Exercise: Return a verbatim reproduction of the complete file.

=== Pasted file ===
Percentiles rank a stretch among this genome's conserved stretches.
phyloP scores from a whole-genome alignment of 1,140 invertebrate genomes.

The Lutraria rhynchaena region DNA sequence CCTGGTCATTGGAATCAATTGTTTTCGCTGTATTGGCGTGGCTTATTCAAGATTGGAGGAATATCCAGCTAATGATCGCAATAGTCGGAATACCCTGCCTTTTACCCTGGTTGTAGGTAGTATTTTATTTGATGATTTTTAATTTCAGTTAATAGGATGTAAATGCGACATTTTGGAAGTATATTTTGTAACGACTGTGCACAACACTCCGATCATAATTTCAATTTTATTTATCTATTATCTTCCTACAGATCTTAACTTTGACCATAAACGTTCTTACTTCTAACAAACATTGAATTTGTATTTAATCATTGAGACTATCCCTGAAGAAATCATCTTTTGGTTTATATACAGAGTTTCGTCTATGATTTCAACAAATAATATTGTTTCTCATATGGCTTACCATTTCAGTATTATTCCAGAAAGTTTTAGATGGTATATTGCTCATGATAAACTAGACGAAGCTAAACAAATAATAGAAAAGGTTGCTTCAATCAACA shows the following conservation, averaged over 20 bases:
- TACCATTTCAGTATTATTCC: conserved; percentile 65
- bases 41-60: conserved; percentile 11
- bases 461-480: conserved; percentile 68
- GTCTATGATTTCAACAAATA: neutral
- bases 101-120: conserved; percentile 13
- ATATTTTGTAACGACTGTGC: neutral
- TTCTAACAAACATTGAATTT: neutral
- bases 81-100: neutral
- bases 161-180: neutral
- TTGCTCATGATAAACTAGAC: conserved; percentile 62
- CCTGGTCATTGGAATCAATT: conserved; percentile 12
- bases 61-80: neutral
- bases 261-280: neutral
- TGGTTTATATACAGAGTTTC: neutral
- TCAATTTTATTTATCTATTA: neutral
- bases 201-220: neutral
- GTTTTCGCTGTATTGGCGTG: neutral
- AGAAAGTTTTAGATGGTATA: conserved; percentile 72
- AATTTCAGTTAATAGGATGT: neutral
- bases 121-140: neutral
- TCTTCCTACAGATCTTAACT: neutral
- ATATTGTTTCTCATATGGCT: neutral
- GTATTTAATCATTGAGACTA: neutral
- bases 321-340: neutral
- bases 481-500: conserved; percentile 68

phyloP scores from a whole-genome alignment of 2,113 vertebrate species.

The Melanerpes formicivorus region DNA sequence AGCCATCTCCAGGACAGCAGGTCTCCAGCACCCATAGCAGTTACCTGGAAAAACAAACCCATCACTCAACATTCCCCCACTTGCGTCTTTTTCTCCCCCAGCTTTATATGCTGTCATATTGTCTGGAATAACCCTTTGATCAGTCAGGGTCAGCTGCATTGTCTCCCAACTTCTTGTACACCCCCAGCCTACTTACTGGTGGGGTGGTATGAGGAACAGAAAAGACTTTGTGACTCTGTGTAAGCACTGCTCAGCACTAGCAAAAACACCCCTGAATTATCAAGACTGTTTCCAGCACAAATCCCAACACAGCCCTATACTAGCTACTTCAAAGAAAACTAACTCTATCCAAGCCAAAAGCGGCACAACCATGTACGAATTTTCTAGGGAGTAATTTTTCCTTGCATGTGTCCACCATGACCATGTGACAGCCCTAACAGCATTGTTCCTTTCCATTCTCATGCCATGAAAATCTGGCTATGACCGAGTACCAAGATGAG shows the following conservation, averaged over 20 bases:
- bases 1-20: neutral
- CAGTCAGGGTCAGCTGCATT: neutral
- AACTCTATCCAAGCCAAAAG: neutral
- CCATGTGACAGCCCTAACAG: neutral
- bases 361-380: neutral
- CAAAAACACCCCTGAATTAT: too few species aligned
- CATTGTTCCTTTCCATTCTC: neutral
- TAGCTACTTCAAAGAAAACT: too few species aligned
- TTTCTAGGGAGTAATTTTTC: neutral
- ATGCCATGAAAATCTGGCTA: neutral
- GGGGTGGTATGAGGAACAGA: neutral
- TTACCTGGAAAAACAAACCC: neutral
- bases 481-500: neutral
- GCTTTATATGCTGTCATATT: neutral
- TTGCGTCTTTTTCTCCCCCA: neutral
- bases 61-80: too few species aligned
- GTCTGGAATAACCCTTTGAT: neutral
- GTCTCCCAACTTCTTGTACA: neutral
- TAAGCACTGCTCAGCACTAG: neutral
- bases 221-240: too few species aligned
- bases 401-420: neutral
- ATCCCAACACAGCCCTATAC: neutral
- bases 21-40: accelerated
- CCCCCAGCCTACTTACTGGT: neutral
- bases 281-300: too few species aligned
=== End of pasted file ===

Percentiles rank a stretch among this genome's conserved stretches.
phyloP scores from a whole-genome alignment of 1,140 invertebrate genomes.

The Lutraria rhynchaena region DNA sequence CCTGGTCATTGGAATCAATTGTTTTCGCTGTATTGGCGTGGCTTATTCAAGATTGGAGGAATATCCAGCTAATGATCGCAATAGTCGGAATACCCTGCCTTTTACCCTGGTTGTAGGTAGTATTTTATTTGATGATTTTTAATTTCAGTTAATAGGATGTAAATGCGACATTTTGGAAGTATATTTTGTAACGACTGTGCACAACACTCCGATCATAATTTCAATTTTATTTATCTATTATCTTCCTACAGATCTTAACTTTGACCATAAACGTTCTTACTTCTAACAAACATTGAATTTGTATTTAATCATTGAGACTATCCCTGAAGAAATCATCTTTTGGTTTATATACAGAGTTTCGTCTATGATTTCAACAAATAATATTGTTTCTCATATGGCTTACCATTTCAGTATTATTCCAGAAAGTTTTAGATGGTATATTGCTCATGATAAACTAGACGAAGCTAAACAAATAATAGAAAAGGTTGCTTCAATCAACA shows the following conservation, averaged over 20 bases:
- TACCATTTCAGTATTATTCC: conserved; percentile 65
- bases 41-60: conserved; percentile 11
- bases 461-480: conserved; percentile 68
- GTCTATGATTTCAACAAATA: neutral
- bases 101-120: conserved; percentile 13
- ATATTTTGTAACGACTGTGC: neutral
- TTCTAACAAACATTGAATTT: neutral
- bases 81-100: neutral
- bases 161-180: neutral
- TTGCTCATGATAAACTAGAC: conserved; percentile 62
- CCTGGTCATTGGAATCAATT: conserved; percentile 12
- bases 61-80: neutral
- bases 261-280: neutral
- TGGTTTATATACAGAGTTTC: neutral
- TCAATTTTATTTATCTATTA: neutral
- bases 201-220: neutral
- GTTTTCGCTGTATTGGCGTG: neutral
- AGAAAGTTTTAGATGGTATA: conserved; percentile 72
- AATTTCAGTTAATAGGATGT: neutral
- bases 121-140: neutral
- TCTTCCTACAGATCTTAACT: neutral
- ATATTGTTTCTCATATGGCT: neutral
- GTATTTAATCATTGAGACTA: neutral
- bases 321-340: neutral
- bases 481-500: conserved; percentile 68

phyloP scores from a whole-genome alignment of 2,113 vertebrate species.

The Melanerpes formicivorus region DNA sequence AGCCATCTCCAGGACAGCAGGTCTCCAGCACCCATAGCAGTTACCTGGAAAAACAAACCCATCACTCAACATTCCCCCACTTGCGTCTTTTTCTCCCCCAGCTTTATATGCTGTCATATTGTCTGGAATAACCCTTTGATCAGTCAGGGTCAGCTGCATTGTCTCCCAACTTCTTGTACACCCCCAGCCTACTTACTGGTGGGGTGGTATGAGGAACAGAAAAGACTTTGTGACTCTGTGTAAGCACTGCTCAGCACTAGCAAAAACACCCCTGAATTATCAAGACTGTTTCCAGCACAAATCCCAACACAGCCCTATACTAGCTACTTCAAAGAAAACTAACTCTATCCAAGCCAAAAGCGGCACAACCATGTACGAATTTTCTAGGGAGTAATTTTTCCTTGCATGTGTCCACCATGACCATGTGACAGCCCTAACAGCATTGTTCCTTTCCATTCTCATGCCATGAAAATCTGGCTATGACCGAGTACCAAGATGAG shows the following conservation, averaged over 20 bases:
- bases 1-20: neutral
- CAGTCAGGGTCAGCTGCATT: neutral
- AACTCTATCCAAGCCAAAAG: neutral
- CCATGTGACAGCCCTAACAG: neutral
- bases 361-380: neutral
- CAAAAACACCCCTGAATTAT: too few species aligned
- CATTGTTCCTTTCCATTCTC: neutral
- TAGCTACTTCAAAGAAAACT: too few species aligned
- TTTCTAGGGAGTAATTTTTC: neutral
- ATGCCATGAAAATCTGGCTA: neutral
- GGGGTGGTATGAGGAACAGA: neutral
- TTACCTGGAAAAACAAACCC: neutral
- bases 481-500: neutral
- GCTTTATATGCTGTCATATT: neutral
- TTGCGTCTTTTTCTCCCCCA: neutral
- bases 61-80: too few species aligned
- GTCTGGAATAACCCTTTGAT: neutral
- GTCTCCCAACTTCTTGTACA: neutral
- TAAGCACTGCTCAGCACTAG: neutral
- bases 221-240: too few species aligned
- bases 401-420: neutral
- ATCCCAACACAGCCCTATAC: neutral
- bases 21-40: accelerated
- CCCCCAGCCTACTTACTGGT: neutral
- bases 281-300: too few species aligned